Traditional Tripuri meals are incomplete without Mui Borok chutney, a spicy accompaniment made from fermented fish. The use of aromatic spices and rice as staples further characterises Tripura's cuisine. The state's culinary traditions not only celebrate its rich natural resources but also signify the warmth and unity among its people. 

Arunachal Pradesh   

Arunachal Pradesh has to offer one of its most famous dishes, thukpa, a hearty noodle soup that reflects the influence of Tibetan cuisine in the region. Locally sourced ingredients like yak meat, bamboo shoots, and a variety of wild greens are used extensively, showcasing the state's unique biodiversity. Arunachal's culture of food revolves around a deep respect for nature and a strong sense of community. Meals are often prepared and enjoyed together, reinforcing social bonds and hospitality.

Additionally, apong, a traditional rice beer, is a common beverage served during festivals and gatherings, adding to the state's vibrant food culture. Arunachal Pradesh's cuisine not only showcases its rich natural resources but also exemplifies the close connection its people have with their land and its diverse offerings. 


Sikkim, nestled in the Himalayas, offers a culinary journey that reflects the state's multicultural essence and strong ties to nature. One of its most famous dishes is momos, steamed dumplings stuffed with various fillings like meat or vegetables, influenced by Tibetan cuisine.

The state's cuisine makes extensive use of locally sourced ingredients, such as yak milk and cheese, wild mushrooms, and Himalayan herbs. Sikkim's food culture emphasises a deep reverence for the environment, with organic farming practices and eco-conscious approaches to cooking gaining popularity. 

The state's diverse communities, including Bhutia, Lepcha, and Nepali, contribute to a rich tapestry of flavours and traditions, often celebrated during communal feasts and festivals. Chhang, a traditional millet-based beer, is a customary beverage served during these gatherings, adding to Sikkim's unique food culture that beautifully combines local ingredients, multicultural influences, and a commitment to sustainability.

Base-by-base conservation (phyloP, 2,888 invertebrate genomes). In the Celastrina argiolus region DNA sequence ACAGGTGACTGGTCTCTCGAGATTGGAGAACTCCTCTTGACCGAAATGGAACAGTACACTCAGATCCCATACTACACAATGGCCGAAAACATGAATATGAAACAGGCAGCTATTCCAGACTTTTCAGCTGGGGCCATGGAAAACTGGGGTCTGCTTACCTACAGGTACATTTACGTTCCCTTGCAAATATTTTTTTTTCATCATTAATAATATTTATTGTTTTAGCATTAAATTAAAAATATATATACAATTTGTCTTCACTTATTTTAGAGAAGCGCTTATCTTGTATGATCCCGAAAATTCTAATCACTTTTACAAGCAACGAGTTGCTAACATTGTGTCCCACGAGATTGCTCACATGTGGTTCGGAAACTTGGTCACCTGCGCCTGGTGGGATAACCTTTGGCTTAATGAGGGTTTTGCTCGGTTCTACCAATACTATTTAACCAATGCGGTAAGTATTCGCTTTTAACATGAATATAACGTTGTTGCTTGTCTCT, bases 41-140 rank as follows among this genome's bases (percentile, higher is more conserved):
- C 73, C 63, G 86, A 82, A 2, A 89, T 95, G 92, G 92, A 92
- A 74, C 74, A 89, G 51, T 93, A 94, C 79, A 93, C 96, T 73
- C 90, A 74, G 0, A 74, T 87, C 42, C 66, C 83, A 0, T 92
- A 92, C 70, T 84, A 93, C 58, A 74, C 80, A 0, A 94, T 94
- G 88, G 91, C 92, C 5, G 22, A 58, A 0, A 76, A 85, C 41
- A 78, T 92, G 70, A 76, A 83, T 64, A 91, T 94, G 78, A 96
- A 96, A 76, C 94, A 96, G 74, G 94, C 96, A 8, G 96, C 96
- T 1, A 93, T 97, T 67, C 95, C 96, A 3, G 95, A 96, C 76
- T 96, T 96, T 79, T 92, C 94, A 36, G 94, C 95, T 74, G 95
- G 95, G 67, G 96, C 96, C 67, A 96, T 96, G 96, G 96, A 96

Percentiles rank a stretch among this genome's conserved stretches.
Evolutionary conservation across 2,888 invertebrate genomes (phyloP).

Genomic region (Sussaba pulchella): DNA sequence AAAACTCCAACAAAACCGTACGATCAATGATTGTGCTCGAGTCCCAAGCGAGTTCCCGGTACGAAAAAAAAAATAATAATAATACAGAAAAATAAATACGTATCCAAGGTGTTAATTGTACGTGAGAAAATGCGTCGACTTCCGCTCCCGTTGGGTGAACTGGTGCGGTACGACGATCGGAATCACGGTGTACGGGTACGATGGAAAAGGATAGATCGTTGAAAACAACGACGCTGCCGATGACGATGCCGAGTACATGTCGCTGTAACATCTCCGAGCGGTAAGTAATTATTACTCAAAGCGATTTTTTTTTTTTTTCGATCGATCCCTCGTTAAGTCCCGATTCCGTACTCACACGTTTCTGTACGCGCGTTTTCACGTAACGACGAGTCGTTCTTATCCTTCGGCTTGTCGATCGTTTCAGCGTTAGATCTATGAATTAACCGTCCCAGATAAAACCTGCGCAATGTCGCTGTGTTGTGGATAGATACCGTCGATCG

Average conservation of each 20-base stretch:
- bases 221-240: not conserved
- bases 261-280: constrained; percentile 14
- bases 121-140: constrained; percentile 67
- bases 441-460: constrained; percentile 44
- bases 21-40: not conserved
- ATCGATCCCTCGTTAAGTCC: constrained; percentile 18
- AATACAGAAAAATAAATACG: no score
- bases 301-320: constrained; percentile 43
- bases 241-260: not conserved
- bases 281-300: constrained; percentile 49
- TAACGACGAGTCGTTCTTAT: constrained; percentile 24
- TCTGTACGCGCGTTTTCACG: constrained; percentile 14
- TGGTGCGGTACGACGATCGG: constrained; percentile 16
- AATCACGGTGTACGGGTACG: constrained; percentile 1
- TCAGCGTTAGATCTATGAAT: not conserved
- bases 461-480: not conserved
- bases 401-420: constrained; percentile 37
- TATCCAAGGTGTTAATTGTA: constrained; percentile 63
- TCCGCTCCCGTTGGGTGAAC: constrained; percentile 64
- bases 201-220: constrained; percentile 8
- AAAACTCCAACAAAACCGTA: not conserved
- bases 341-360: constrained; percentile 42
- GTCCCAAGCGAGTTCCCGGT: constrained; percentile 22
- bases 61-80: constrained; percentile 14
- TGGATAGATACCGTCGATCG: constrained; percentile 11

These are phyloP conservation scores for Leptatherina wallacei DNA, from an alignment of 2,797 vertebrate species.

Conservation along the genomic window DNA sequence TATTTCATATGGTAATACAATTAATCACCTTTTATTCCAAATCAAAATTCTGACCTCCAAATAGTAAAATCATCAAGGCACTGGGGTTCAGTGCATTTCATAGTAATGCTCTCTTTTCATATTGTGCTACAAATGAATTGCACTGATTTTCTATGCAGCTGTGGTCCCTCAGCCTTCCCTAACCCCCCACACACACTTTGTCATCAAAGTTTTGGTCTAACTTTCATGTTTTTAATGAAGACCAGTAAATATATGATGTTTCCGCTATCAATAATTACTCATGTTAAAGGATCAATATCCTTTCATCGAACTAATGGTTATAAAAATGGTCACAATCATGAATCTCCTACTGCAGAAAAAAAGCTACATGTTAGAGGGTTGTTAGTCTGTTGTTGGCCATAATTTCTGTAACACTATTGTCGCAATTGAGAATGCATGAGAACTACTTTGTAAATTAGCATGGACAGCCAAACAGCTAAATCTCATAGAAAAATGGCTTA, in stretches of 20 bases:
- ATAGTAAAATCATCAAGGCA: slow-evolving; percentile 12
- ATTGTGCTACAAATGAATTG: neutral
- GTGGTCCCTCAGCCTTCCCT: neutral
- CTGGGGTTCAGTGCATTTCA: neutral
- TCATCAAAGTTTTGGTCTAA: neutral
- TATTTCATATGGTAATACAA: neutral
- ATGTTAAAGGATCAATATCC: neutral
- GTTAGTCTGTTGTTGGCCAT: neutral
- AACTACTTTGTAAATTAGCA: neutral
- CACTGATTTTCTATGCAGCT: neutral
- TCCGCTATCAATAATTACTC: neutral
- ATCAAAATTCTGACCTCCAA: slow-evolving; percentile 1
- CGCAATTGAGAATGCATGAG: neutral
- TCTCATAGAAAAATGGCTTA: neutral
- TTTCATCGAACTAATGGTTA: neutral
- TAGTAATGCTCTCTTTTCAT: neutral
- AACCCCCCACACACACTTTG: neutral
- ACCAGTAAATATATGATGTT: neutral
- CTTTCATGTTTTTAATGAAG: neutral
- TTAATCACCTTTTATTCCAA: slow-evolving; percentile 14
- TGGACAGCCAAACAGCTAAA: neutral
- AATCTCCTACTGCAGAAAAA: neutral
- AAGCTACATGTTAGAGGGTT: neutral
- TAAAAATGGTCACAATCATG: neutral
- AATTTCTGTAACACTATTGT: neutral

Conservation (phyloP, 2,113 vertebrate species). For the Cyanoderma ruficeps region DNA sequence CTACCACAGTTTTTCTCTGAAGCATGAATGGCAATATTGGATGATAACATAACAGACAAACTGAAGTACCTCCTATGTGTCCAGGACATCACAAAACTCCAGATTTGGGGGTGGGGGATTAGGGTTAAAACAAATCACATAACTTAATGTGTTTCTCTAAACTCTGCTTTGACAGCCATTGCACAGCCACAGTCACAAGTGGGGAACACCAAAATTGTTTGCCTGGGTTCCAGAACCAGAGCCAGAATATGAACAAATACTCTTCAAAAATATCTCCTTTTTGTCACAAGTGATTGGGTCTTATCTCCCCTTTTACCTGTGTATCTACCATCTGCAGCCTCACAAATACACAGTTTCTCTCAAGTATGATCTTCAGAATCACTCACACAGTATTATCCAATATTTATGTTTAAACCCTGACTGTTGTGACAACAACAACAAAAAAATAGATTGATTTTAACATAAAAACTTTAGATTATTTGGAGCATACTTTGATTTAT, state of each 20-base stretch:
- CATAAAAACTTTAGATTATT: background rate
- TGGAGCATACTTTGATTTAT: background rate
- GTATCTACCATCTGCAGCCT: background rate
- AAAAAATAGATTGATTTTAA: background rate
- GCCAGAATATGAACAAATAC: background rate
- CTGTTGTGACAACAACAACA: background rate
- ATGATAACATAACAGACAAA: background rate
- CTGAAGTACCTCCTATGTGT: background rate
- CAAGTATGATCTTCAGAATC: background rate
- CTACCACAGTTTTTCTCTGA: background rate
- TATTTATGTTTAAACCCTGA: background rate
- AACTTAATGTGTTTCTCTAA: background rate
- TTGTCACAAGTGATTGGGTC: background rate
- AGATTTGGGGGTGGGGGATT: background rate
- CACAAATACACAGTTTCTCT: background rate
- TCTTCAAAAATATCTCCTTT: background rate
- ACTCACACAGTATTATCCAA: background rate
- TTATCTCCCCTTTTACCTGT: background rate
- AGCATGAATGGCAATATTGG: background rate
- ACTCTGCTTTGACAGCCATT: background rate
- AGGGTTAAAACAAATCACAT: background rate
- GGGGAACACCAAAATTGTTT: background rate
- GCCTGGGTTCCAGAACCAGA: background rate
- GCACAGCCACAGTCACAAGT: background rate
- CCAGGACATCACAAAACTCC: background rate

Meghalaya, known as the "Abode of Clouds," offers a captivating culinary experience influenced by its unique geography and diverse indigenous cultures. One of its most famous dishes is jadoh, a fragrant rice dish cooked with pork, chicken, or fish, showcasing the state's reliance on rice as a staple. The cuisine also includes smoked pork, a delicacy created using traditional smoking methods, and tungrymbai, a fermented soybean paste, highlighting the importance of fermentation in Meghalaya's food culture.   

Due to its heavy rainfall, the state's agriculture is heavily affected, leading to innovative farming practices like terrace farming. The Khasi, Garo, and Jaintia communities' culinary traditions are celebrated during festivals, reinforcing the cultural importance of food in Meghalaya's society, and their ability to adapt to challenging weather conditions makes their cuisine both resilient and unique.  


Nagaland offers a unique culinary experience deeply rooted in its tribal heritage and monsoonal climate. One of its most famous dishes is Naga pork curry, renowned for its fiery spiciness owing to the use of indigenous Naga chillies. Locally sourced ingredients, such as bamboo shoots, fermented soybeans, and smoked meats, are staples in Naga cuisine, reflecting the state's rich biodiversity.

Nagaland's food culture is inextricably tied to its tribal traditions, where communal meals are a significant aspect of social gatherings and celebrations. Despite the challenges posed by heavy rains, the Naga people have mastered the art of preserving food through fermentation and smoking, ensuring a year-round supply of nourishing meals.

The diverse tribes of Nagaland, including the Angami, Ao, and Konyak, each contribute their own unique flavours and cooking techniques, making Naga cuisine a colourful mosaic of tastes and traditions that remain resilient in the face of environmental